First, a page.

The opinion of the court was delivered by: John Gleeson, United States District Judge
Claude Holland, currently incarcerated in Eastern Correctional Facility, petitions for a writ of habeas corpus pursuant to 28 U.S.C. § 2254, seeking relief from his New York Supreme Court conviction of criminal possession of a controlled substance in the first degree. Holland, appearing pro se, alleges violations of his rights under the Sixth and Eighth Amendments of the United States Constitution based primarily on allegedly improper remarks made by the prosecutor at summation. For the reasons stated below, the petition is denied.
The government's evidence at trial established that on October 27, 2001, police executed a search warrant on a Brooklyn apartment and arrested the three people inside --petitioner Claude Holland, his friend Walter Hughley, and Shanaye Hughley, Walter's niece. Holland ran out of the kitchen and upstairs when the police entered, and he was apprehended in a second floor bathroom. The police found chunks of crack cocaine and a fork in the kitchen sink; the faucet was running and the cocaine was wet. They also found a pound and a half of cocaine, bottles of cutting agents, two small electronic scales, and an assortment of baggies in plain view throughout the apartment. In addition, the police recovered approximately $40,000 cached throughout the apartment and discovered $1,400 in Walter Hughley's pocket.
Holland and the Hughleys were tried jointly. Holland did not testify at trial. Shanaye Hughley testified that the apartment belonged to her mother, Anita Lee, and that Shanaye, her uncle Walter, and Holland had only visited the apartment on the date of their arrest to pick up some possessions of Ms. Hughley that her mother was threatening to discard.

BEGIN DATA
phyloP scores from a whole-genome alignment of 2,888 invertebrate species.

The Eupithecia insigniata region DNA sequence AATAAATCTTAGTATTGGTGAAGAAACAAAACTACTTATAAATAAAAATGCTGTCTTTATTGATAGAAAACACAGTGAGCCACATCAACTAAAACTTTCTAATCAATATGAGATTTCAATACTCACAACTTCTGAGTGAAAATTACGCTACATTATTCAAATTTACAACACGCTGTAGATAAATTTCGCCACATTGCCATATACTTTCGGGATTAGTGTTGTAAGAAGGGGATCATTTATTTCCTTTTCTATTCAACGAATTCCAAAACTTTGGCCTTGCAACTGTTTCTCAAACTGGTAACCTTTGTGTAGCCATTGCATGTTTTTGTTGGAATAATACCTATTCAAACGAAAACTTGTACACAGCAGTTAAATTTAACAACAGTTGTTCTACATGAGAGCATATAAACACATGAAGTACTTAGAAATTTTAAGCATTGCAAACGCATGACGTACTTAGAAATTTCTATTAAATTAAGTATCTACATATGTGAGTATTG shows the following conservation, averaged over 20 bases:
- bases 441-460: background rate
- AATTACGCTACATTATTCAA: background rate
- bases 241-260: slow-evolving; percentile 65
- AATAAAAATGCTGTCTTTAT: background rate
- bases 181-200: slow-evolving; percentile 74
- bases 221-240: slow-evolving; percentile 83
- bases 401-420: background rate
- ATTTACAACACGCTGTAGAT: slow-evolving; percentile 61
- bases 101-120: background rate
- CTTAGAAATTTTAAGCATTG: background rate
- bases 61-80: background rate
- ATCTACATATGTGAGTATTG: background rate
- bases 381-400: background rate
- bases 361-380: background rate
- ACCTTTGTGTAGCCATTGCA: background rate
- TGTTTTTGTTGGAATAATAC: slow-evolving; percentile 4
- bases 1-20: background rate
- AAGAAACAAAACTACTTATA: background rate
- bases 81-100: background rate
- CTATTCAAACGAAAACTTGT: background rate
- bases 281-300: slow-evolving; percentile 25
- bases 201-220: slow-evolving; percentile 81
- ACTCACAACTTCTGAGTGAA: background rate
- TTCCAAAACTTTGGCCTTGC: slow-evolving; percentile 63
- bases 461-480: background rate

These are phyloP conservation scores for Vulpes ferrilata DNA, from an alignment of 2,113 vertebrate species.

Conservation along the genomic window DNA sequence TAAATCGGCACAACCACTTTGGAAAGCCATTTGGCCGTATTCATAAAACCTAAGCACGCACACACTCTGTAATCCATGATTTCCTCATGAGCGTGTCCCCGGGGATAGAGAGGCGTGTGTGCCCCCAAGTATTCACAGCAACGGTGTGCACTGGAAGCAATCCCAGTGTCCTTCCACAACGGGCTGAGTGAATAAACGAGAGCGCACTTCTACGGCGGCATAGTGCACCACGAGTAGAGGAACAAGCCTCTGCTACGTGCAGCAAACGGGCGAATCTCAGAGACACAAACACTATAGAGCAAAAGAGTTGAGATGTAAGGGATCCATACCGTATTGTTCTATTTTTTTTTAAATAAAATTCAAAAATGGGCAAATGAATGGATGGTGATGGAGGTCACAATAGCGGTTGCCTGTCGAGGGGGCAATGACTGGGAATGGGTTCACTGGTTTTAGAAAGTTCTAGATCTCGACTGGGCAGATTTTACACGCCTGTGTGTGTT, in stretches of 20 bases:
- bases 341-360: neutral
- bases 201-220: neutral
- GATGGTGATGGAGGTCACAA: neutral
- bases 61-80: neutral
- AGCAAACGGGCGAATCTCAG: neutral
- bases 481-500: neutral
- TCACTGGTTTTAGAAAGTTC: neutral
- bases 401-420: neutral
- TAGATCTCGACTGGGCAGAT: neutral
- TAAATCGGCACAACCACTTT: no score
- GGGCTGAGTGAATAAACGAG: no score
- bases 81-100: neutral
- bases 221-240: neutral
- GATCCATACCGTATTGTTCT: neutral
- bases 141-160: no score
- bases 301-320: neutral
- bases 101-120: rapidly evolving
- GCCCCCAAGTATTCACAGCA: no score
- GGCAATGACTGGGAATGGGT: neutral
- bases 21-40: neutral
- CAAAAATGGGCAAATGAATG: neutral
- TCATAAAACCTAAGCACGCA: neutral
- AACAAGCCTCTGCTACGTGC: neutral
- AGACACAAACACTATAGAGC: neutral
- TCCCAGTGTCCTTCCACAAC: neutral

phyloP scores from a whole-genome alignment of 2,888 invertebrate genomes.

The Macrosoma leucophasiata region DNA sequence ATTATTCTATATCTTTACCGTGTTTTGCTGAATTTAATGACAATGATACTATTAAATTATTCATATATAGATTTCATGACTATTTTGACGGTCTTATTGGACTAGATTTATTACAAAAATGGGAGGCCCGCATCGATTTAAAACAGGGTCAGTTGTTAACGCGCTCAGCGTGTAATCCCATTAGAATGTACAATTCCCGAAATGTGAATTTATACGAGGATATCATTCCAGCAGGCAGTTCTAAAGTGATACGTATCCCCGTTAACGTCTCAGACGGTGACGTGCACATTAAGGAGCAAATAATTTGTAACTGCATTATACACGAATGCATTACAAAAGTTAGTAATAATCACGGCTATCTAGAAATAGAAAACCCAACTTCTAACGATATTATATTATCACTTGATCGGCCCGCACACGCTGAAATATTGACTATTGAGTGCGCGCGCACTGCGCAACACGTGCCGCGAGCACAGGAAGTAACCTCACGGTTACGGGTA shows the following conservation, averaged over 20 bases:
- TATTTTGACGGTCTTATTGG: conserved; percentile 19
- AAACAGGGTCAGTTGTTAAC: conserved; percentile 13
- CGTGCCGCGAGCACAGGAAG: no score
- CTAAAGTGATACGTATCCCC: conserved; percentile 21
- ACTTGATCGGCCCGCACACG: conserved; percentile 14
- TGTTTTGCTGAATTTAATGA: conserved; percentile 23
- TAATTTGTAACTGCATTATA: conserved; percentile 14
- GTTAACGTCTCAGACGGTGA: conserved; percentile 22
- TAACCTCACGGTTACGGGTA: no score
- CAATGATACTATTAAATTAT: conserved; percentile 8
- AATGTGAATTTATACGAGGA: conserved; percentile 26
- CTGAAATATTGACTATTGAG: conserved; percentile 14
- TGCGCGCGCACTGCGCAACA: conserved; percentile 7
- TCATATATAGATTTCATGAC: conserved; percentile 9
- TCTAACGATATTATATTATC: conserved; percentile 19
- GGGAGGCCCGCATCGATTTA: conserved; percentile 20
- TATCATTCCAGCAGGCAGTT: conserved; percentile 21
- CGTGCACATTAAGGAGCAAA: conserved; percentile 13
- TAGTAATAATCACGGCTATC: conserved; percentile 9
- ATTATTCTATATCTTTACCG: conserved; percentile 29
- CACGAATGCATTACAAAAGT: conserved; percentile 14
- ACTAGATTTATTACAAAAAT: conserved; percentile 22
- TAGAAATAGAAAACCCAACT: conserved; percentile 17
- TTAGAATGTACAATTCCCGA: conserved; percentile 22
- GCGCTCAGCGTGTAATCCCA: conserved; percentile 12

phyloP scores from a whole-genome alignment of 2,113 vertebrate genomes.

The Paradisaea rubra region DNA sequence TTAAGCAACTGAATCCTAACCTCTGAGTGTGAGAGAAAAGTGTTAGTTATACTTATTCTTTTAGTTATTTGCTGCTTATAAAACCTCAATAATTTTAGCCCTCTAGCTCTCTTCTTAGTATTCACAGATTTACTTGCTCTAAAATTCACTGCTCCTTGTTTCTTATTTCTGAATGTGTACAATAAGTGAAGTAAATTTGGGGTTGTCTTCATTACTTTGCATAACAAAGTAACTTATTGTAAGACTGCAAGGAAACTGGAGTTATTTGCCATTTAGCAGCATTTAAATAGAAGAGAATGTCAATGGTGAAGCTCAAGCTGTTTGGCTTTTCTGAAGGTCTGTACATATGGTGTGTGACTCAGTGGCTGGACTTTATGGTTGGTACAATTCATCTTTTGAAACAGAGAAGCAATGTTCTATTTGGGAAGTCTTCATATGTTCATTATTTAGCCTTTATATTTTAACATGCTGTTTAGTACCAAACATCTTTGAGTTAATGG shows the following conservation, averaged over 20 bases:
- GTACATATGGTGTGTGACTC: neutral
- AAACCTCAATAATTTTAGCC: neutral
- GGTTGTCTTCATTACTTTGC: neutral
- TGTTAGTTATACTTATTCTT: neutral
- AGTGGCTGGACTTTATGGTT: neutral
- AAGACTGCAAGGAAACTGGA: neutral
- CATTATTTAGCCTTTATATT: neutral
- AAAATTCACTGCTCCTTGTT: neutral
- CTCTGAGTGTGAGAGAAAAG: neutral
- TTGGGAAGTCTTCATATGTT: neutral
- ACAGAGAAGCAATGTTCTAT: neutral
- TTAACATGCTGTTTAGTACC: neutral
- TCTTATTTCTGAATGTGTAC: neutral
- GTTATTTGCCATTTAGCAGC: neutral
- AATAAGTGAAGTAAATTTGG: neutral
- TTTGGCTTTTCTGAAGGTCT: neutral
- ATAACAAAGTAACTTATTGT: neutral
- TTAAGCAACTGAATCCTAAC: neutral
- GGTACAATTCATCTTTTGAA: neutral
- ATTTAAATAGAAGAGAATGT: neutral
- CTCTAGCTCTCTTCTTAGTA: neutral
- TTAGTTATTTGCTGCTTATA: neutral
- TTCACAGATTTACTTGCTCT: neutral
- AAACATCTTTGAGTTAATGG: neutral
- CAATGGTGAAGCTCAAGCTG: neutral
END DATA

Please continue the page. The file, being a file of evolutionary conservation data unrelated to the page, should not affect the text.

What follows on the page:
During the prosecutor's cross-examination of Shanaye Hughley, Holland's attorney sought a sidebar and protested that supervisors from the district attorney's office were making "inappropriate" facial expressions as Ms. Hughley testified. Tr. at 1439-40. The court gave a general instruction admonishing the audience to refrain from having "obvious reactions to any of the questions or answers being given during this testimony." Tr. at 1441.
During the defense summation, counsel for Shanaye Hughley sought a sidebar, and told the court that members of the district attorney's office were "whispering and saying object, object, object," while defense counsel addressed the jury. Tr. at 1525. The judge said that he "did not observe or hear anything," and that he would watch the audience closely. Tr. at 1527.
At the beginning of her summation, the prosecutor stated that Holland and his co-defendants were "part and parcel" of "a real life drug dealing enterprise." Tr. at 1550. She later repeated this assertion and stated that Anita Lee was also "part of this drug dealing operation." Tr. at 1572. Defense counsel objected and moved for a mistrial. When the court denied the motion, the following exchange occurred:
THE COURT: Motion denied. Do not use the phrase anymore. You have exceptions. (Back in open court.)
MS. PATTON [the prosecutor]: Anita Lee is not a defendant in this case. So let's deal with the three defendants that are on trial in this case. I submit to you that this type of drug dealing enterprise is a valuable commodity.
MR. CASTRO [counsel for Holland]: Objection.
MR. RUSSO [counsel for Shanaye Hughley]: Objection.
THE COURT: I just told you not to use ...